Traction control (TCS)

Traction control is a driver aid feature that helps your vehicle maintain traction of the wheels, typically when driving on slippery and/or hilly road surfaces, by detecting and controlling wheel spin.

Excessive wheel spin is controlled in two ways, which may work separately or in tandem: engine traction control and brake traction control. Engine traction control works to limit drive-wheel spin by momentarily reducing engine power. Brake traction control works to limit wheel spin by momentarily applying the brakes to the wheel that is slipping. Traction control is most active at low speeds.

During traction control events, the stability control light in the instrument cluster will flash.

If the traction control system is activated excessively in a short period of time, the braking portion of the system may become temporarily disabled to allow the brakes to cool down. In this situation, traction control will use only engine power reduction or transfer to help control the wheels from over-spinning. When the brakes have cooled down, the system will regain all features. Anti-lock braking, RSC , and ESC are not affected by this condition and will continue to function during the cool-down period.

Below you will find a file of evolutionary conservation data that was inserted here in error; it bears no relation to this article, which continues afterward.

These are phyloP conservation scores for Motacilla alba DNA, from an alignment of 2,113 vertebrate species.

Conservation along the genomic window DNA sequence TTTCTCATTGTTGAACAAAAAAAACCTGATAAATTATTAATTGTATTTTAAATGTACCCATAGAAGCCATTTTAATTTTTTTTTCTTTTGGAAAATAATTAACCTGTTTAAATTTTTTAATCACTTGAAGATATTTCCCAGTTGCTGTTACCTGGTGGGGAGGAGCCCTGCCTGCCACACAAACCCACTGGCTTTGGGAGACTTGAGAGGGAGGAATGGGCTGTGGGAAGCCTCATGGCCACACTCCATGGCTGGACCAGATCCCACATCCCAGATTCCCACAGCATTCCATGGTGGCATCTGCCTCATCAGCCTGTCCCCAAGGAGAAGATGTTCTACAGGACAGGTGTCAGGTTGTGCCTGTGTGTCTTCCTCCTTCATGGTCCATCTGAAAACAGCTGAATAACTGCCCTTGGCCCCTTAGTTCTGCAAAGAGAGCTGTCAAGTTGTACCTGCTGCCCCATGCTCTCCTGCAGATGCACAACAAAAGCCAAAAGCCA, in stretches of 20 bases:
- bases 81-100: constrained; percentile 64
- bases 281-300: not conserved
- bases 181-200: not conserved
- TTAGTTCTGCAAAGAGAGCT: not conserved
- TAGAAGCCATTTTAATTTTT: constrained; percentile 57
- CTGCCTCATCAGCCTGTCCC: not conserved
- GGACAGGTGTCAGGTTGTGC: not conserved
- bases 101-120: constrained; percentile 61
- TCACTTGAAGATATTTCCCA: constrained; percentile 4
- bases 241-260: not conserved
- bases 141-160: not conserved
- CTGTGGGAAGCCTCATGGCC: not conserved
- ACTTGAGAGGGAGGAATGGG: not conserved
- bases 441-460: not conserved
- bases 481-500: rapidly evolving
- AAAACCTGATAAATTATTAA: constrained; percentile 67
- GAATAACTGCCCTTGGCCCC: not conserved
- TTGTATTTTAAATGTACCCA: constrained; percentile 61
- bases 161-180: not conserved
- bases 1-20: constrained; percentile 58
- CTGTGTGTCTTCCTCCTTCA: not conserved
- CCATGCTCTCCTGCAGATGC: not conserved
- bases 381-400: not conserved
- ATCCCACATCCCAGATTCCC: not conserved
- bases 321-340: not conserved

The engine traction control and brake traction control system may be deactivated in certain situations. See the Switching off traction control section below.

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